Joseph Salatino will make Michigan State University history when he graduates as MSU’s first PhD in biomedical engineering during advanced degree ceremonies at 3:30 p.m., Friday, May 3, in the Breslin Center.

Salatino has been working with Erin Purcell, assistant professor of biomedical engineering, since joining MSU’s fast-track BS/PhD program. He received a bachelor’s degree in neuroscience in 2016 at MSU, where he was also a member of the Honors College.

Salatino stands in a lab coat with his arms crossed with an orange backdrop

Joey Salatino will make MSU history on May 3 when he becomes the first PhD graduate in Biomedical Engineering

“I was fortunate enough to be the first graduate student in the Department of Biomedical Engineering and to contribute to lab startup growth as the first graduate student in Erin Purcell’s Regenerative Electrode Interface Lab,” he said.

“My doctoral research has developed cutting-edge techniques to improve the integration of implantable neurotechnologies used to treat Alzheimer’s, Parkinson’s, depression and traumatic injuries.”

Purcell said Salatino’s impact on her lab, the new department, and the broader field of neural engineering can’t be overstated.

Erin Purcell and Joey Salatino stand with their arms resting against a banister, looking down at the photographer

“He was a tremendous asset to my team,” Erin Purcell said of Joseph Salatino.

“He was a tremendous asset to my team, producing high-quality data and publications that served as a foundation for our current success,” Purcell said. “I couldn’t be more proud to have been his mentor, and I can’t imagine a better person to represent MSU’s new Department of Biomedical Engineering. I’m confident that we’ll be hearing about many more of Joseph’s achievements in the future!”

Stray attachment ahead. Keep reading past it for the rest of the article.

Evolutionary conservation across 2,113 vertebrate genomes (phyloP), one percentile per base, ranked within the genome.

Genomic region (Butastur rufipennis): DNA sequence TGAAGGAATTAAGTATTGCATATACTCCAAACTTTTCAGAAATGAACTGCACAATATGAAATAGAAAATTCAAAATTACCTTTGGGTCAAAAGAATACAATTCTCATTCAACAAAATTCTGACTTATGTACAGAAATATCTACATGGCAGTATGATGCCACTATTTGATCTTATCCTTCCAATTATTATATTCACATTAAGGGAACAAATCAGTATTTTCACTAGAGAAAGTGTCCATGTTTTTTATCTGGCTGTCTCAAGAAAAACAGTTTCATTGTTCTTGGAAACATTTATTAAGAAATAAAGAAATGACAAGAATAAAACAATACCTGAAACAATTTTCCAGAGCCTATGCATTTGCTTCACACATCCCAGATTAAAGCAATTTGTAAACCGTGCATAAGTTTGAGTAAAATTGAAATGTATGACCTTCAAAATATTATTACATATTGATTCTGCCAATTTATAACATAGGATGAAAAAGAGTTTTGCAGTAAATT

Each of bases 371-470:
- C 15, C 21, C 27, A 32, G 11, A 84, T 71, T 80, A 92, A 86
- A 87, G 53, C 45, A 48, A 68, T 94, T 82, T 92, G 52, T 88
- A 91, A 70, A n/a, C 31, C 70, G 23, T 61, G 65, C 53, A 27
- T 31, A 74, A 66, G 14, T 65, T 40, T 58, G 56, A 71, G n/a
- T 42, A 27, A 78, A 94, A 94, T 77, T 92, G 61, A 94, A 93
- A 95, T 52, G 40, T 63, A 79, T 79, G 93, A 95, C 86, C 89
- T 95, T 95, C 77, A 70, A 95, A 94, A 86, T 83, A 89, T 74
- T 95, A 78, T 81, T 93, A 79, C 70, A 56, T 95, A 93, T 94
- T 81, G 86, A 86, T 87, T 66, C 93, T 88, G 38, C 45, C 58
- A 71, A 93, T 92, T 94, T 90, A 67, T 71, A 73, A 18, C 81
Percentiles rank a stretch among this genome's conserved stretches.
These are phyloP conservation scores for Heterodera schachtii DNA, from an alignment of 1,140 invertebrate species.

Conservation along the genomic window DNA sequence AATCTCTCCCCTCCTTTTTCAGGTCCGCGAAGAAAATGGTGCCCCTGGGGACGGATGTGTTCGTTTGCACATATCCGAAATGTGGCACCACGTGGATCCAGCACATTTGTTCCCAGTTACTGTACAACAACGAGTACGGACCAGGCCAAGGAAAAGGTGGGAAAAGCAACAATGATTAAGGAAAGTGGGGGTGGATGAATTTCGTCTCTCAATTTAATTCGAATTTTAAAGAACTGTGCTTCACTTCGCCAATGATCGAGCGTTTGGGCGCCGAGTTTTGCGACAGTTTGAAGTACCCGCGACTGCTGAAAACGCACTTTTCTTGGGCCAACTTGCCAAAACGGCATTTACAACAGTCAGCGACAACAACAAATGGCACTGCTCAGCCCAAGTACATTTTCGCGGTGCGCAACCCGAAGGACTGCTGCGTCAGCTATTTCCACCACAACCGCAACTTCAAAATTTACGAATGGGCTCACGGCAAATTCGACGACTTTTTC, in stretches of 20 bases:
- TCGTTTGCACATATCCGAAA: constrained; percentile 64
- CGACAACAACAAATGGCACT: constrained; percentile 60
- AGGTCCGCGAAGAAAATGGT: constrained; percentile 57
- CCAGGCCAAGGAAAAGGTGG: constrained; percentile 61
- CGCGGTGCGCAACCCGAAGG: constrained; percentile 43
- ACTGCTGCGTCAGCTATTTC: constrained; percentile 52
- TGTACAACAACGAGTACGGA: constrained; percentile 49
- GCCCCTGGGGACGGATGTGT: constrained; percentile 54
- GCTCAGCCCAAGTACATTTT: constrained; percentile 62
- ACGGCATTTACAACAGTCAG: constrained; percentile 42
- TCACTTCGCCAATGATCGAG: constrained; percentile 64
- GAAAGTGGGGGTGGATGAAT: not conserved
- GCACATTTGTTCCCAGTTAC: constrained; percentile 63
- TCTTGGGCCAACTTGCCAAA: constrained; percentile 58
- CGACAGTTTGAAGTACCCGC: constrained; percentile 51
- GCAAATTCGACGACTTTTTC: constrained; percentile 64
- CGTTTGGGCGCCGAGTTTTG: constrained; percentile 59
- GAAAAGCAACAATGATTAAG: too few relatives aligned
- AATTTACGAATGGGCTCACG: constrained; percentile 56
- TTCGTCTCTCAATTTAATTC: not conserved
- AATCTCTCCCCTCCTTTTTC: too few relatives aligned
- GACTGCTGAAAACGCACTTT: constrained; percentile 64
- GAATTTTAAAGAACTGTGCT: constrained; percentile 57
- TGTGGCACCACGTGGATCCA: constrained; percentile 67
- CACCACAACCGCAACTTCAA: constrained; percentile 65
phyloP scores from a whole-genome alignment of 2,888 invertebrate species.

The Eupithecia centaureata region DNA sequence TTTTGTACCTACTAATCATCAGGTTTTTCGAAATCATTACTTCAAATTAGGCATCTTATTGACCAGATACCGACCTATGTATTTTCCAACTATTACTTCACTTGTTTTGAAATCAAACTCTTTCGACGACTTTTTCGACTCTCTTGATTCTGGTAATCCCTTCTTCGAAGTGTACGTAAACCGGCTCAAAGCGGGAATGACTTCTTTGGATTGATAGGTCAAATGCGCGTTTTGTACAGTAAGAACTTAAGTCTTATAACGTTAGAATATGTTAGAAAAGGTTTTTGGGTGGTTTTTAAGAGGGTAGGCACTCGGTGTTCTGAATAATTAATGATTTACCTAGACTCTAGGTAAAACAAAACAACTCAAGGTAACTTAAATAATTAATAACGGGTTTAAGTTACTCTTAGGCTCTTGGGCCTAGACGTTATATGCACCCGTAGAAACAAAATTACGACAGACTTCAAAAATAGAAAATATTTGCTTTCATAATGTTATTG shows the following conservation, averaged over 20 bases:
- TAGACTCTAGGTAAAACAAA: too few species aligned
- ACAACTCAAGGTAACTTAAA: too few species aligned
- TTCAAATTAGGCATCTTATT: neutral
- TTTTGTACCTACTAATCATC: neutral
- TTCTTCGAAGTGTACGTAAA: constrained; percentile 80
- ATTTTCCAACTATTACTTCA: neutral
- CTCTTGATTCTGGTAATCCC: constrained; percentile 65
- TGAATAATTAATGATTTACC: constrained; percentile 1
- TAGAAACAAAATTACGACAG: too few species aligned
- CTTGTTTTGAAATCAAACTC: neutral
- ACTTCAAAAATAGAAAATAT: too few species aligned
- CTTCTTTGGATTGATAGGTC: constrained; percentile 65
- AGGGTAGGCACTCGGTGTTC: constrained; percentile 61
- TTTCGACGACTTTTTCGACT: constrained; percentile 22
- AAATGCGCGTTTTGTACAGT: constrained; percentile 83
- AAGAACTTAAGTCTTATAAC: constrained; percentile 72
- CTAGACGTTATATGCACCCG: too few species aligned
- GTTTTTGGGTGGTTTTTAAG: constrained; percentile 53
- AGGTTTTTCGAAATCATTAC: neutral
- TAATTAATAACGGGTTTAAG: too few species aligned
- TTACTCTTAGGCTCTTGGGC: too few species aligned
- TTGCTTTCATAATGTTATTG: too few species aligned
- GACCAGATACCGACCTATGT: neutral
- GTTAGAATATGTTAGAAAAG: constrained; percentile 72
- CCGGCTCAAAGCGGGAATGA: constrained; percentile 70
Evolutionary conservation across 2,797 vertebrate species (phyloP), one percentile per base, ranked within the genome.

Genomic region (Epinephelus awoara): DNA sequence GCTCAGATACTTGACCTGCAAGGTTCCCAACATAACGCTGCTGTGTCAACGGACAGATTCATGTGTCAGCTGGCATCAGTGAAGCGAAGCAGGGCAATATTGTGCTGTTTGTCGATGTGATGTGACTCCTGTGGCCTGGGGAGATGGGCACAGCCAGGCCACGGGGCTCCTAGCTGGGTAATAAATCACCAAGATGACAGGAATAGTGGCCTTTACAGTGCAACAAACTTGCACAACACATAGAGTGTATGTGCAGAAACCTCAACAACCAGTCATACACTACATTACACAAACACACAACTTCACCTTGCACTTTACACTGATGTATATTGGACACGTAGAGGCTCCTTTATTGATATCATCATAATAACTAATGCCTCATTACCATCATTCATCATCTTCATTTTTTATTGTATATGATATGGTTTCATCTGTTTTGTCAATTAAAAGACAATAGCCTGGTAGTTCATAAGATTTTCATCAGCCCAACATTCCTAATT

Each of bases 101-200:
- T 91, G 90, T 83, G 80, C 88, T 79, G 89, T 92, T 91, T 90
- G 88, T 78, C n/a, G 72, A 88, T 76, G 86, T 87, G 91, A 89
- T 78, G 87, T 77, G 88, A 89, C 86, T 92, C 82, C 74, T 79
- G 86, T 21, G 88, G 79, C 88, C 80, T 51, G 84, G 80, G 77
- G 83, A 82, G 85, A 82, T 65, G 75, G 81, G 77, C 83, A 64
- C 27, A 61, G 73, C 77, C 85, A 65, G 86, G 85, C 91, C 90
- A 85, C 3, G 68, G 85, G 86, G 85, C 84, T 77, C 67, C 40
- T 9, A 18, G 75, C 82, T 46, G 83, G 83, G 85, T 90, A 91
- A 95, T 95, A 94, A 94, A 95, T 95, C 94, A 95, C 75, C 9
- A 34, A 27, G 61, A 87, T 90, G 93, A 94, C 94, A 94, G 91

Salatino’s PhD work produced eight peer-reviewed scientific publications and eight conference presentations, including scientific articles in high-impact journals and a “Top 10 Highlight of 2017” in Nature Biomedical Engineering.

Among his awards are the Outstanding Graduate Student of the Year in Biomedical Engineering, the Research Excellence in Neuroscience, and the John D. and Dortha J. Withrow Endowed Fellowship in Biomedical Engineering. He was also nominated for Most Outstanding Graduate Researcher in the College of Engineering.

While at MSU, he also became a Venture Fellow at Spartan Innovations.

“I have been developing commercialization strategies for breakthrough university technologies,” he explained, “including a proprietary gene therapy platform for CNS therapeutics.”

In June, Salatino will become a translational scientist at nference, Inc., in Cambridge, Massachusetts.

“I am highly motivated to leverage the nferX AI platform at nference to guide the R&D and commercialization of breakthrough therapeutics,” he added.

Salatino is originally from Bloomfield Hills and a graduate of Roeper High School.


Dissertation Defense: The Department of Biomedical Engineering will present the Ph.D. Dissertation Defense of Joseph Salatino on Wednesday, May 15, at 2:30 p.m. in the IQ Atrium: Structural and Functional Remodeling of Neuronal Circuitry Surrounding Implanted Electrodes. His adviser is Erin Purcell.

About the presentation: Microelectrode arrays designed to map and modulate neuronal circuitry have enabled greater understanding and treatment of neurological injury and disease. However, poor biological integration remains a significant barrier to the longevity and stability of electrodes implanted in the brain, where instability and loss of signal over time are commonly attributed to gliosis and neuronal loss. However, these metrics do not reliably predict signal loss, and understanding of device failure modes remains incomplete. Here, this work provides fundamental insight into biological mechanisms that contribute to these failure modes, as well as develops innovative strategies to improve the biointegration of brain implants. This dissertation covers 3 central studies: 1) a comprehensive review of glial mechanisms to inform tissue-device integration, 2) novel observations of synaptic transporter remodeling at the tissue-electrode interface, and 3) novel observations of modulation of ion channel expression around implanted devices. Furthermore, the development of genetic techniques to modulate tissue-device interactions will be presented.